Contact your local agent and advise them you will purchase fuel (via jerry can), advise them the approximate time of delivery at the jetty, and allow the agent to give the port security/customs notice before you turn up.

As the jetty used by yachts is inside a compound for Customs with heavy security, prior warning is very important, or you will not be allowed through with your fuel.

A useful guide to shoreside services in Trincomalee can be found on this hand drawn map by SY Sage (February 2015).

Note: The harbour here has clean clear water a few days each month. The majority of the time it is a breeding ground for barnacles. If you anchor here for more than 10 days, you will have to clean your bottom.

Last updated April 2018.

SouthernWing
SouthernWing says:
Jan 31, 2018 02:18 PM

We first called Trincomalee Port Control on VHF16 about 10 to 15 nm outside of the harbour. They advised to proceed to Round Island in the outer harbour and contact them when we arrived. We did so and were instructed to proceed to town Jetty in Town Bay.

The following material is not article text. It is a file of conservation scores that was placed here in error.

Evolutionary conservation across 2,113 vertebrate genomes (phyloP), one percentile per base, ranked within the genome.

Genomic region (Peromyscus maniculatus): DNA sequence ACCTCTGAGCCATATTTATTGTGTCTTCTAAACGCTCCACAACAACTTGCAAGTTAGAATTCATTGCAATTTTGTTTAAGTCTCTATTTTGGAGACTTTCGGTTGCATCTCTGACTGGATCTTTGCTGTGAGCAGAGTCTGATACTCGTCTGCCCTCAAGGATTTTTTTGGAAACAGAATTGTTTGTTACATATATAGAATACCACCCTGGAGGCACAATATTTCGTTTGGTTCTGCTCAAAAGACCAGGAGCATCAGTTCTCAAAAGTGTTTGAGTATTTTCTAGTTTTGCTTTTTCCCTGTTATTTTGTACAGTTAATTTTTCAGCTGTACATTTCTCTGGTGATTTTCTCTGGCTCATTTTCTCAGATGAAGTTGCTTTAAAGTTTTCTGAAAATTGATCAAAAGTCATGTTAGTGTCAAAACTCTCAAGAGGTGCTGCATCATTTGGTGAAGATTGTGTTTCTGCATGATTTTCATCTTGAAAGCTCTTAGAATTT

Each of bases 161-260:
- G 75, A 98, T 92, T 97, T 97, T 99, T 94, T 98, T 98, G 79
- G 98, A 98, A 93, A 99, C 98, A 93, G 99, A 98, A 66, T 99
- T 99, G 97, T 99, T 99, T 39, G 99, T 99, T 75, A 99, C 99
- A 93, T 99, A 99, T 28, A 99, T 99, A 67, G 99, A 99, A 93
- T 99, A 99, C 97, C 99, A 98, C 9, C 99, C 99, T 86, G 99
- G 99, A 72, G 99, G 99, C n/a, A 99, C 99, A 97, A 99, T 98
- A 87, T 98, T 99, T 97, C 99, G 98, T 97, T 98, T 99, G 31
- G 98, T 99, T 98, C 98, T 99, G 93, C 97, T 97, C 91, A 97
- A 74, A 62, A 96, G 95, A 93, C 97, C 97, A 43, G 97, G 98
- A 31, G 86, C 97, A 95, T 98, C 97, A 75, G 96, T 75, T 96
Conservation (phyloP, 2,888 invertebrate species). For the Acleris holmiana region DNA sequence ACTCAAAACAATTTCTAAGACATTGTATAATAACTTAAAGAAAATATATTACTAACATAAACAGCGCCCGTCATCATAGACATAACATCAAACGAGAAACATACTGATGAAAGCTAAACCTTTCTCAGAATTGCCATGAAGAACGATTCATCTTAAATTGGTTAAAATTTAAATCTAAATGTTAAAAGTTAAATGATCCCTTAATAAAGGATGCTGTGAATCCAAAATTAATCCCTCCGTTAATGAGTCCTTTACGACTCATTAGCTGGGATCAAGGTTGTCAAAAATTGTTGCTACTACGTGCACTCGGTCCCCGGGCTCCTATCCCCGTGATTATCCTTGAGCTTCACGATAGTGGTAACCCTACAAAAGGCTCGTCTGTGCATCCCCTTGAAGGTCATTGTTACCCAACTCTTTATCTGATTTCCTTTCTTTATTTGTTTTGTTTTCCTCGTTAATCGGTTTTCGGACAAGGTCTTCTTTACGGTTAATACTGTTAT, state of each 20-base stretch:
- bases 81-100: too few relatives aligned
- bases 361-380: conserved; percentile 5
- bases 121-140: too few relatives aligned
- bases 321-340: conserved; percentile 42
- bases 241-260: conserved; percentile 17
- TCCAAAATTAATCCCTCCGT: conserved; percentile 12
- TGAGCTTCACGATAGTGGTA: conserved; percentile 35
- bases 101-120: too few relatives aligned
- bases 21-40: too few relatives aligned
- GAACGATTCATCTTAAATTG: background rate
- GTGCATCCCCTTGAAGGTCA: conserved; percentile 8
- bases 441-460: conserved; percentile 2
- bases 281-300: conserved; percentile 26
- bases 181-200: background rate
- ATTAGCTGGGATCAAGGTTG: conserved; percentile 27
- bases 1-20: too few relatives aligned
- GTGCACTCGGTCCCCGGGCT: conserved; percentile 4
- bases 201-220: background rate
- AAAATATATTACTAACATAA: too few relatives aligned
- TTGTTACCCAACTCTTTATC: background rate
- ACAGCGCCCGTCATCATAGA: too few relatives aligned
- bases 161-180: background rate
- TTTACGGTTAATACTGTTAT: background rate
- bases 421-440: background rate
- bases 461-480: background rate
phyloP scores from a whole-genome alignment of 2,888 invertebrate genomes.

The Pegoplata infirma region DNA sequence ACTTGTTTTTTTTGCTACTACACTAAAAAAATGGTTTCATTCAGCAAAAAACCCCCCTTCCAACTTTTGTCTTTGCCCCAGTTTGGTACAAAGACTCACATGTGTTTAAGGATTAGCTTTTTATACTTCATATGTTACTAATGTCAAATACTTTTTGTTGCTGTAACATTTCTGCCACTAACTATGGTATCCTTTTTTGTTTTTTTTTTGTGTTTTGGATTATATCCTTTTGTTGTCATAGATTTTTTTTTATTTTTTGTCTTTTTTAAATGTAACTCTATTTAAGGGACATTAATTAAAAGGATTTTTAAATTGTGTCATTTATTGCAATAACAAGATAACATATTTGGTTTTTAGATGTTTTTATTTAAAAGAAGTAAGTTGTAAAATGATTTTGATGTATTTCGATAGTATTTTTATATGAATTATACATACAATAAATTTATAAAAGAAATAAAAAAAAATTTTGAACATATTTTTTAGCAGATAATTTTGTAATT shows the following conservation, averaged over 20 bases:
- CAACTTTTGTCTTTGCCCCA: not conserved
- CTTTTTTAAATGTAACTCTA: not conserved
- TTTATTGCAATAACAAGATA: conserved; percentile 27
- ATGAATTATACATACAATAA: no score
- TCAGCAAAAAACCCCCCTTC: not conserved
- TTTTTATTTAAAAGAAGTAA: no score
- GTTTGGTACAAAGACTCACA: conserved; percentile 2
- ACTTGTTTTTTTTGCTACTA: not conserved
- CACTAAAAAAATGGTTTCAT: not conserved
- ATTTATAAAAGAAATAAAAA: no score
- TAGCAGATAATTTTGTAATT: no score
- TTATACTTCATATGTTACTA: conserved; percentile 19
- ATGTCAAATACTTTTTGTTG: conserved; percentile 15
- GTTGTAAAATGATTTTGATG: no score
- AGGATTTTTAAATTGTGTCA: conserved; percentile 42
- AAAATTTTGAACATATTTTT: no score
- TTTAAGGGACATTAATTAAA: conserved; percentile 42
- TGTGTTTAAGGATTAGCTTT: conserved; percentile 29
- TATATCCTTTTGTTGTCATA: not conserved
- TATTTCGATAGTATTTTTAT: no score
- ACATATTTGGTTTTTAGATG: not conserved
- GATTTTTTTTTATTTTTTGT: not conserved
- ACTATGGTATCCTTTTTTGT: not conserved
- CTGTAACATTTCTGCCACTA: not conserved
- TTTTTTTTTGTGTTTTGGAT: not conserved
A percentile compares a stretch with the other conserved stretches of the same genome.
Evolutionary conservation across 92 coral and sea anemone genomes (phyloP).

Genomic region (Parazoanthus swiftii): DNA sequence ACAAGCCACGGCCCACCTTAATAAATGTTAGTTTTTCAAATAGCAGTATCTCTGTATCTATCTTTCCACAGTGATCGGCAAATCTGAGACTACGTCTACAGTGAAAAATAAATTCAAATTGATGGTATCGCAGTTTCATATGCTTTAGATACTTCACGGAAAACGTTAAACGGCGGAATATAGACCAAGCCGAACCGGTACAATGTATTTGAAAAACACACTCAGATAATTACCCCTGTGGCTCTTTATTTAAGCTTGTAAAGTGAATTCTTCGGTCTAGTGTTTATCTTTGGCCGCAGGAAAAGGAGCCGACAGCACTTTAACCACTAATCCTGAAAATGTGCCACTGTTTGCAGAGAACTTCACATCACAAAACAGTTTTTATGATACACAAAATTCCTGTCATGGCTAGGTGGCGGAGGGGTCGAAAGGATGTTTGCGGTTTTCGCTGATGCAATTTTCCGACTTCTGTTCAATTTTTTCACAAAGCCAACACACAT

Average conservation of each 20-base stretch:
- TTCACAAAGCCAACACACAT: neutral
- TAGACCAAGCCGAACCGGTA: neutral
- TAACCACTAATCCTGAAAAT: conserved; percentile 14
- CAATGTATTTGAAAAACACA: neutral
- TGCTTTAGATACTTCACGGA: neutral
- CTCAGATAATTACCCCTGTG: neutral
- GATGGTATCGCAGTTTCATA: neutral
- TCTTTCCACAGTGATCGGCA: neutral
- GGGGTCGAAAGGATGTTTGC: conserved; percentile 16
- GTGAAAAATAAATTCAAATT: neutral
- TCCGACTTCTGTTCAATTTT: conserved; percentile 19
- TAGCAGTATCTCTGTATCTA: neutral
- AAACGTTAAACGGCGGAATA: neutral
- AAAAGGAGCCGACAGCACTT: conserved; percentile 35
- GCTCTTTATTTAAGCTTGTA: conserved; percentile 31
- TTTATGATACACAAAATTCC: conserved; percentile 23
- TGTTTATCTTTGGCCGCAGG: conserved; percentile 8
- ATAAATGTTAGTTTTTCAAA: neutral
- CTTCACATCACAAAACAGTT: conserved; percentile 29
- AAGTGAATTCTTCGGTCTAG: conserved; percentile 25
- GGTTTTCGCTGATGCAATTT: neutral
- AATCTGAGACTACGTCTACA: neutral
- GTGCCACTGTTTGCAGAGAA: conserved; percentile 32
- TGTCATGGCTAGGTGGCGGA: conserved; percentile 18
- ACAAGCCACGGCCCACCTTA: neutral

We had previously contacted our GAC Agent before leaving Phuket, to advise them of our estimated arrival time. They were there to meet us before the clearing in authorities arrived. All clearing in went smoothly with friendly people and no problems.
Our GAC contact Sandeep Kavinda has been very helpful and has contacted us every day since arriving to see if we needed anything. We have nothing but good words for GAC and Sandeep.
We also found a good guide, Yoosuf, who has very reasonable rates and is very helpful with finding anything a yachtie wants. He has a tuktuk for getting around town and a minivan for touring to further distances. Very trustworthy, reliable, happy disposition and can trust him not to overprice.
Can contact Southern Wing Facebook page for Yoosuf's phone number or southernwing60(at)gmail(dot)com.

We have had a great time in Trincomalee and found it to be a very interesting and friendly place to visit.